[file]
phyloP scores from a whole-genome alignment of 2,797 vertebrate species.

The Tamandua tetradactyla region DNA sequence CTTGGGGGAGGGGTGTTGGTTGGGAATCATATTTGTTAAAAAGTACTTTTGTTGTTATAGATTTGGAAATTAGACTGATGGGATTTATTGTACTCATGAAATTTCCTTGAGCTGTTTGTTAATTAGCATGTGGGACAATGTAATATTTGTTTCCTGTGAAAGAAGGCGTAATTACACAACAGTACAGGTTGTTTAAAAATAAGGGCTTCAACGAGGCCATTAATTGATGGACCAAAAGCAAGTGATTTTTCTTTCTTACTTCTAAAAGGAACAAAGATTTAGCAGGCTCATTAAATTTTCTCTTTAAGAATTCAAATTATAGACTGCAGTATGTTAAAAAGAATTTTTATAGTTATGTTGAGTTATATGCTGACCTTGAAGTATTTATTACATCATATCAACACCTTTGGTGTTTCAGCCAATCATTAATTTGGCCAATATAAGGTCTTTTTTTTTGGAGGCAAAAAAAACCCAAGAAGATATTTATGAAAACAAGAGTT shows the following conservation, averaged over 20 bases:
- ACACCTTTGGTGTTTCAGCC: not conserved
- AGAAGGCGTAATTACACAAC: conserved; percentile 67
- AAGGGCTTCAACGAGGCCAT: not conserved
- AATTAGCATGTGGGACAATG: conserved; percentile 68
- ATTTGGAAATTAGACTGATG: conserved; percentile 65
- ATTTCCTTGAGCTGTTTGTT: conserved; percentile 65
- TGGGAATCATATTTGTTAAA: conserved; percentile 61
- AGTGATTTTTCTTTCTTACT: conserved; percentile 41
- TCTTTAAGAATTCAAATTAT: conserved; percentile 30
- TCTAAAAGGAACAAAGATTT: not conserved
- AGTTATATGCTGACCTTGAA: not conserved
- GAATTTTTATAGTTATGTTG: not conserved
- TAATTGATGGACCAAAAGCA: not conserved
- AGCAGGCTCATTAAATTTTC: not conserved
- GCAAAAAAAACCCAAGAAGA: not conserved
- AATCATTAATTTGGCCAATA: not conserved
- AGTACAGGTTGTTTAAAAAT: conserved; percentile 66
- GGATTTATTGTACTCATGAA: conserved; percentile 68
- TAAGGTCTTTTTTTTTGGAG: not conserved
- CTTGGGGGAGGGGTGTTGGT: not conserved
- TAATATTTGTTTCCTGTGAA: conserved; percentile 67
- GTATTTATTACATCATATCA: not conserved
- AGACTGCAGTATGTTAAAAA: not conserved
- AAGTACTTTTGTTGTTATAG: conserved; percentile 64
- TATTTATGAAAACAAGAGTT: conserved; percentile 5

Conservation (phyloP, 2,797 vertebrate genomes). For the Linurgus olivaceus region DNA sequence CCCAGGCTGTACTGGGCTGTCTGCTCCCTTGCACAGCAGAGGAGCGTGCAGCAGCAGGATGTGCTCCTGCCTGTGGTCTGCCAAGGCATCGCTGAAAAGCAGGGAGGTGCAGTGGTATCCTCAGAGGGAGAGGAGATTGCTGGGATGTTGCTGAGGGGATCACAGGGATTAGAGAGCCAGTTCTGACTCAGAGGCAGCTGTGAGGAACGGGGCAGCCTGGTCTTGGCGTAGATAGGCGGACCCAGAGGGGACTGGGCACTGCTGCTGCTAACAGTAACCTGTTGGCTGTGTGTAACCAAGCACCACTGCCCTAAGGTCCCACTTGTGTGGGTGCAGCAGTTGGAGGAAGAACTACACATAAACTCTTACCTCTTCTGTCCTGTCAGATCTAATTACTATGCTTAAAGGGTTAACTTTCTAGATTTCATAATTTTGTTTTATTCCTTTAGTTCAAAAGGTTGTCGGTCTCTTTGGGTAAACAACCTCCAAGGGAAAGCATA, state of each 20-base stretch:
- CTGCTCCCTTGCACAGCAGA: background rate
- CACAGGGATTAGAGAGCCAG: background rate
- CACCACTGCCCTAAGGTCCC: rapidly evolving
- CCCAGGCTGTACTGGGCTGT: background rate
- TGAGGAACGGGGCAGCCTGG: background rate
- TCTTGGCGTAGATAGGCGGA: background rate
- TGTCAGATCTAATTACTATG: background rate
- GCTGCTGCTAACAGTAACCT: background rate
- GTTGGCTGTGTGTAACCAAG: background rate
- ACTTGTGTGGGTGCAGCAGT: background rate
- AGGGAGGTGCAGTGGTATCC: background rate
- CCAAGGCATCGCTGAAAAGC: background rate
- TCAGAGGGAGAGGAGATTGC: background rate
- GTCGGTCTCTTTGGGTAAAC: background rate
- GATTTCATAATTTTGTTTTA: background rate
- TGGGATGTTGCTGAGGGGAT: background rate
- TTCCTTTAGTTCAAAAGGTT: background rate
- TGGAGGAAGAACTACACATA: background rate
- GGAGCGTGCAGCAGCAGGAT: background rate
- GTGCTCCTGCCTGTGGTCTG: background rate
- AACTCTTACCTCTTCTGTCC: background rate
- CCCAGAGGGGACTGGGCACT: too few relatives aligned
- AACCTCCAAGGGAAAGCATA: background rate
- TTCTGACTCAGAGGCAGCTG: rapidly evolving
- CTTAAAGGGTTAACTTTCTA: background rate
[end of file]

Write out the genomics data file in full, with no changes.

phyloP scores from a whole-genome alignment of 2,797 vertebrate species.

The Tamandua tetradactyla region DNA sequence CTTGGGGGAGGGGTGTTGGTTGGGAATCATATTTGTTAAAAAGTACTTTTGTTGTTATAGATTTGGAAATTAGACTGATGGGATTTATTGTACTCATGAAATTTCCTTGAGCTGTTTGTTAATTAGCATGTGGGACAATGTAATATTTGTTTCCTGTGAAAGAAGGCGTAATTACACAACAGTACAGGTTGTTTAAAAATAAGGGCTTCAACGAGGCCATTAATTGATGGACCAAAAGCAAGTGATTTTTCTTTCTTACTTCTAAAAGGAACAAAGATTTAGCAGGCTCATTAAATTTTCTCTTTAAGAATTCAAATTATAGACTGCAGTATGTTAAAAAGAATTTTTATAGTTATGTTGAGTTATATGCTGACCTTGAAGTATTTATTACATCATATCAACACCTTTGGTGTTTCAGCCAATCATTAATTTGGCCAATATAAGGTCTTTTTTTTTGGAGGCAAAAAAAACCCAAGAAGATATTTATGAAAACAAGAGTT shows the following conservation, averaged over 20 bases:
- ACACCTTTGGTGTTTCAGCC: not conserved
- AGAAGGCGTAATTACACAAC: conserved; percentile 67
- AAGGGCTTCAACGAGGCCAT: not conserved
- AATTAGCATGTGGGACAATG: conserved; percentile 68
- ATTTGGAAATTAGACTGATG: conserved; percentile 65
- ATTTCCTTGAGCTGTTTGTT: conserved; percentile 65
- TGGGAATCATATTTGTTAAA: conserved; percentile 61
- AGTGATTTTTCTTTCTTACT: conserved; percentile 41
- TCTTTAAGAATTCAAATTAT: conserved; percentile 30
- TCTAAAAGGAACAAAGATTT: not conserved
- AGTTATATGCTGACCTTGAA: not conserved
- GAATTTTTATAGTTATGTTG: not conserved
- TAATTGATGGACCAAAAGCA: not conserved
- AGCAGGCTCATTAAATTTTC: not conserved
- GCAAAAAAAACCCAAGAAGA: not conserved
- AATCATTAATTTGGCCAATA: not conserved
- AGTACAGGTTGTTTAAAAAT: conserved; percentile 66
- GGATTTATTGTACTCATGAA: conserved; percentile 68
- TAAGGTCTTTTTTTTTGGAG: not conserved
- CTTGGGGGAGGGGTGTTGGT: not conserved
- TAATATTTGTTTCCTGTGAA: conserved; percentile 67
- GTATTTATTACATCATATCA: not conserved
- AGACTGCAGTATGTTAAAAA: not conserved
- AAGTACTTTTGTTGTTATAG: conserved; percentile 64
- TATTTATGAAAACAAGAGTT: conserved; percentile 5

Conservation (phyloP, 2,797 vertebrate genomes). For the Linurgus olivaceus region DNA sequence CCCAGGCTGTACTGGGCTGTCTGCTCCCTTGCACAGCAGAGGAGCGTGCAGCAGCAGGATGTGCTCCTGCCTGTGGTCTGCCAAGGCATCGCTGAAAAGCAGGGAGGTGCAGTGGTATCCTCAGAGGGAGAGGAGATTGCTGGGATGTTGCTGAGGGGATCACAGGGATTAGAGAGCCAGTTCTGACTCAGAGGCAGCTGTGAGGAACGGGGCAGCCTGGTCTTGGCGTAGATAGGCGGACCCAGAGGGGACTGGGCACTGCTGCTGCTAACAGTAACCTGTTGGCTGTGTGTAACCAAGCACCACTGCCCTAAGGTCCCACTTGTGTGGGTGCAGCAGTTGGAGGAAGAACTACACATAAACTCTTACCTCTTCTGTCCTGTCAGATCTAATTACTATGCTTAAAGGGTTAACTTTCTAGATTTCATAATTTTGTTTTATTCCTTTAGTTCAAAAGGTTGTCGGTCTCTTTGGGTAAACAACCTCCAAGGGAAAGCATA, state of each 20-base stretch:
- CTGCTCCCTTGCACAGCAGA: background rate
- CACAGGGATTAGAGAGCCAG: background rate
- CACCACTGCCCTAAGGTCCC: rapidly evolving
- CCCAGGCTGTACTGGGCTGT: background rate
- TGAGGAACGGGGCAGCCTGG: background rate
- TCTTGGCGTAGATAGGCGGA: background rate
- TGTCAGATCTAATTACTATG: background rate
- GCTGCTGCTAACAGTAACCT: background rate
- GTTGGCTGTGTGTAACCAAG: background rate
- ACTTGTGTGGGTGCAGCAGT: background rate
- AGGGAGGTGCAGTGGTATCC: background rate
- CCAAGGCATCGCTGAAAAGC: background rate
- TCAGAGGGAGAGGAGATTGC: background rate
- GTCGGTCTCTTTGGGTAAAC: background rate
- GATTTCATAATTTTGTTTTA: background rate
- TGGGATGTTGCTGAGGGGAT: background rate
- TTCCTTTAGTTCAAAAGGTT: background rate
- TGGAGGAAGAACTACACATA: background rate
- GGAGCGTGCAGCAGCAGGAT: background rate
- GTGCTCCTGCCTGTGGTCTG: background rate
- AACTCTTACCTCTTCTGTCC: background rate
- CCCAGAGGGGACTGGGCACT: too few relatives aligned
- AACCTCCAAGGGAAAGCATA: background rate
- TTCTGACTCAGAGGCAGCTG: rapidly evolving
- CTTAAAGGGTTAACTTTCTA: background rate